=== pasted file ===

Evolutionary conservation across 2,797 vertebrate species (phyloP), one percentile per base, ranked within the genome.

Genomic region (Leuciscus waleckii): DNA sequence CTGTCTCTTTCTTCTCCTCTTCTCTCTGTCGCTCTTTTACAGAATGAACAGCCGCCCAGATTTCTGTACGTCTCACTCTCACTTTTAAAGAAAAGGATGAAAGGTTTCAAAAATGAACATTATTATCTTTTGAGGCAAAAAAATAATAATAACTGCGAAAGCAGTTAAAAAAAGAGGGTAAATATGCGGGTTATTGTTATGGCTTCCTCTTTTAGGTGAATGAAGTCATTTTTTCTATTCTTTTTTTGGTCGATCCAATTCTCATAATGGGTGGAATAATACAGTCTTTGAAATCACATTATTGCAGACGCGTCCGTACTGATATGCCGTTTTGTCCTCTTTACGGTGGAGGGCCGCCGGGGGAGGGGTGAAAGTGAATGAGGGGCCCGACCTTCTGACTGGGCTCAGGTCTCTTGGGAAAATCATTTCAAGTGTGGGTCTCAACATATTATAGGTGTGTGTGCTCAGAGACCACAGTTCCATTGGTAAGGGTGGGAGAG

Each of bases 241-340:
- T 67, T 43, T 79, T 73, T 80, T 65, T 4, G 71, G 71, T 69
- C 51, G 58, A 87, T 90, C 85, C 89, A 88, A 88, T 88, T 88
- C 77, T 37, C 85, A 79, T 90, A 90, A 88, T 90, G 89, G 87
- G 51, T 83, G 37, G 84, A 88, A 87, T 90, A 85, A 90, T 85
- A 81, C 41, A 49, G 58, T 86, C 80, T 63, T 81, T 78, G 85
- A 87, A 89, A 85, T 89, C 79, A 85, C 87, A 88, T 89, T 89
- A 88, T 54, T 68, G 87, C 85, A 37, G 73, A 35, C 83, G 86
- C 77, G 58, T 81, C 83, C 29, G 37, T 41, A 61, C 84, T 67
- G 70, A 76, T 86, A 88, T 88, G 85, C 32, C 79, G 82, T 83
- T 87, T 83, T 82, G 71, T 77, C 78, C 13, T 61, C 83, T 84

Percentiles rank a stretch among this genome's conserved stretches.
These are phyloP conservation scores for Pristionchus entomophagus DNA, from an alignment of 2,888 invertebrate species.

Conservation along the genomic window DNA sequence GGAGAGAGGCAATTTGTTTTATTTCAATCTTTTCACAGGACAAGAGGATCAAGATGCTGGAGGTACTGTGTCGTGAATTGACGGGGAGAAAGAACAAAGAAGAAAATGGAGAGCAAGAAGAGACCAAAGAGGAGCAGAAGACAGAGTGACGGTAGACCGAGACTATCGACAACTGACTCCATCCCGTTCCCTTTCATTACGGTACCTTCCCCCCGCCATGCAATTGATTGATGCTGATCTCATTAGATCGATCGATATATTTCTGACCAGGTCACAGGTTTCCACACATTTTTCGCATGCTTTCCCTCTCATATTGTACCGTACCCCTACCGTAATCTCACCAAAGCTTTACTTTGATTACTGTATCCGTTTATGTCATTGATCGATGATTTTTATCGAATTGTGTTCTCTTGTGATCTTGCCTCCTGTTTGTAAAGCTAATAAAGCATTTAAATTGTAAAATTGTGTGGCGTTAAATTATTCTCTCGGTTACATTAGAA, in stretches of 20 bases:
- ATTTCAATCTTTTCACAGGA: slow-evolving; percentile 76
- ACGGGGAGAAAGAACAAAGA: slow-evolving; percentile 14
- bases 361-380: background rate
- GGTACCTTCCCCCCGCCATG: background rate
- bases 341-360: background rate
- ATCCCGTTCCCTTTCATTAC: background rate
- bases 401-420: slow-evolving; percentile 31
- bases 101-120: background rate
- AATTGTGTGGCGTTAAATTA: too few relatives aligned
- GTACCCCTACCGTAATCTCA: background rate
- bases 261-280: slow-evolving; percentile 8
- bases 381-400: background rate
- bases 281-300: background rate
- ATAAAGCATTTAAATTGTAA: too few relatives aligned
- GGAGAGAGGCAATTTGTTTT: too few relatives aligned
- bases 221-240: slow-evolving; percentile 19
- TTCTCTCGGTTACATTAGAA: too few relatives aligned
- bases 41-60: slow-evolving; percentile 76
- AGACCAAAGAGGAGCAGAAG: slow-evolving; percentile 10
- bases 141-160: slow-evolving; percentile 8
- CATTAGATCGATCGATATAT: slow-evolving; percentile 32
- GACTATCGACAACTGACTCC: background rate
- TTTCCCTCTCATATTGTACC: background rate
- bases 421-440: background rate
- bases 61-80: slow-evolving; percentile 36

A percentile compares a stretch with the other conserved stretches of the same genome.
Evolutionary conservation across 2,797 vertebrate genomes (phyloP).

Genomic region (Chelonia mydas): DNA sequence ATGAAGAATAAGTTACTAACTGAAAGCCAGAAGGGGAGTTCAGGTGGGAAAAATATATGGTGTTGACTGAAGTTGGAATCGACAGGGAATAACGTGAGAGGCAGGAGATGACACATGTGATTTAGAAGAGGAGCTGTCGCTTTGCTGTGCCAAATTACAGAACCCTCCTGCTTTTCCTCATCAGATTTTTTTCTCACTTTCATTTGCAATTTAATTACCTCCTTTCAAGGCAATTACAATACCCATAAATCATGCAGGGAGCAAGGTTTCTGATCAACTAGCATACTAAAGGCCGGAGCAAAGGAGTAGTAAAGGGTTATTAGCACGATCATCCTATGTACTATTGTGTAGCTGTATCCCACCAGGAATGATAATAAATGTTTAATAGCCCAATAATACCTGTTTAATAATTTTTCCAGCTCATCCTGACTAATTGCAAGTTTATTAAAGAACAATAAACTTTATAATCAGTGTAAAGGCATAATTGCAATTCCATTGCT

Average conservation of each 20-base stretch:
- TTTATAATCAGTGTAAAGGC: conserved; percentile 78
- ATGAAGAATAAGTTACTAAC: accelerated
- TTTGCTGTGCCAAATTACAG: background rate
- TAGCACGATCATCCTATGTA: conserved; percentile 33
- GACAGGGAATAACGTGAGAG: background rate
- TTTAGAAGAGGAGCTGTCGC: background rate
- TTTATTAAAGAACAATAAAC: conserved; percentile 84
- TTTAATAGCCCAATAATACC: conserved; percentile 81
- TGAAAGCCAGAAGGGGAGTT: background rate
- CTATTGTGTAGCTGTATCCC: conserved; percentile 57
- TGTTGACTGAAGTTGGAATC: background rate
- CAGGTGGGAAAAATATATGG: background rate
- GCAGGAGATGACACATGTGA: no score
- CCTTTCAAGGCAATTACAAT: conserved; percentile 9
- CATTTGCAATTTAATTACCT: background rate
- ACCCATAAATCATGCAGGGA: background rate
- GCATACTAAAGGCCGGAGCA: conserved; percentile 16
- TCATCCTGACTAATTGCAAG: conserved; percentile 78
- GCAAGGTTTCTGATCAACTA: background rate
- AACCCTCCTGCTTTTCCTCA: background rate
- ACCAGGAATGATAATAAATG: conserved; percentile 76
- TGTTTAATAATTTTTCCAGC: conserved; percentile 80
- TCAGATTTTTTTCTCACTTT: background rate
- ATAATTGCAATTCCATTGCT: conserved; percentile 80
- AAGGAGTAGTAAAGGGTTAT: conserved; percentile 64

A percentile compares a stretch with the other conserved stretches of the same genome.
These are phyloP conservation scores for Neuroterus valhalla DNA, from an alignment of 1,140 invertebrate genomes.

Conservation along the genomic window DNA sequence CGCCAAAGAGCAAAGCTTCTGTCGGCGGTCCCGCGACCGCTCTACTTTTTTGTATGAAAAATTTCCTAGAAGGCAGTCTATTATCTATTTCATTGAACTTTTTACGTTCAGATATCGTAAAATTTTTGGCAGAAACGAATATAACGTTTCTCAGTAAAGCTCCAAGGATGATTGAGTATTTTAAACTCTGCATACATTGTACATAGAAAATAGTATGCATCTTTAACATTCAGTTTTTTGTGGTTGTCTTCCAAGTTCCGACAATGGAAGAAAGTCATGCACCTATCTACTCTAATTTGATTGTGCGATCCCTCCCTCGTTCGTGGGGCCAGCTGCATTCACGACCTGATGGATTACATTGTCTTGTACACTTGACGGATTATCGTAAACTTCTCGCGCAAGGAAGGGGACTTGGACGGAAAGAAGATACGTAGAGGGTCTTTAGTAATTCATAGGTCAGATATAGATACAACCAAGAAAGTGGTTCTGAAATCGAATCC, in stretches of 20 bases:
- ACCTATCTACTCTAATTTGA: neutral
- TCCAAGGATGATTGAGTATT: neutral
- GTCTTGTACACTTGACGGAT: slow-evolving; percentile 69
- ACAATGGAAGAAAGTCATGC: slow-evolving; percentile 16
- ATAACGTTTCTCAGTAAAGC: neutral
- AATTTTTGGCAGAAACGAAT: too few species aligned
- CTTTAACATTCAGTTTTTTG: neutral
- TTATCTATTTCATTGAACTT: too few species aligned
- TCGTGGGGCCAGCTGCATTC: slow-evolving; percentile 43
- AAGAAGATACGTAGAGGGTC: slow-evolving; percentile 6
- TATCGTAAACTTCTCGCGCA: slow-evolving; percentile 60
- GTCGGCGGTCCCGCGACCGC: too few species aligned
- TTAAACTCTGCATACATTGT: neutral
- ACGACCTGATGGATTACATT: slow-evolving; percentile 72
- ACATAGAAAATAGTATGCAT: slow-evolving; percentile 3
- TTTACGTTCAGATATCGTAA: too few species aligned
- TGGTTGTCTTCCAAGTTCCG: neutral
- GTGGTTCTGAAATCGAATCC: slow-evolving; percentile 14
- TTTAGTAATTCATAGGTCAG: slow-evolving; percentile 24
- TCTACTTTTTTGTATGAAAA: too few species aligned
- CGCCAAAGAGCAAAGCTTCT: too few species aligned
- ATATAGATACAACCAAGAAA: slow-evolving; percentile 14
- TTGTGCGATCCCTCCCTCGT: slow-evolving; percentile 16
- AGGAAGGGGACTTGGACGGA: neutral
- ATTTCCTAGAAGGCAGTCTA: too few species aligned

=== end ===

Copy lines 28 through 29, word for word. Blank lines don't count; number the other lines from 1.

- bases 381-400: background rate
- bases 281-300: background rate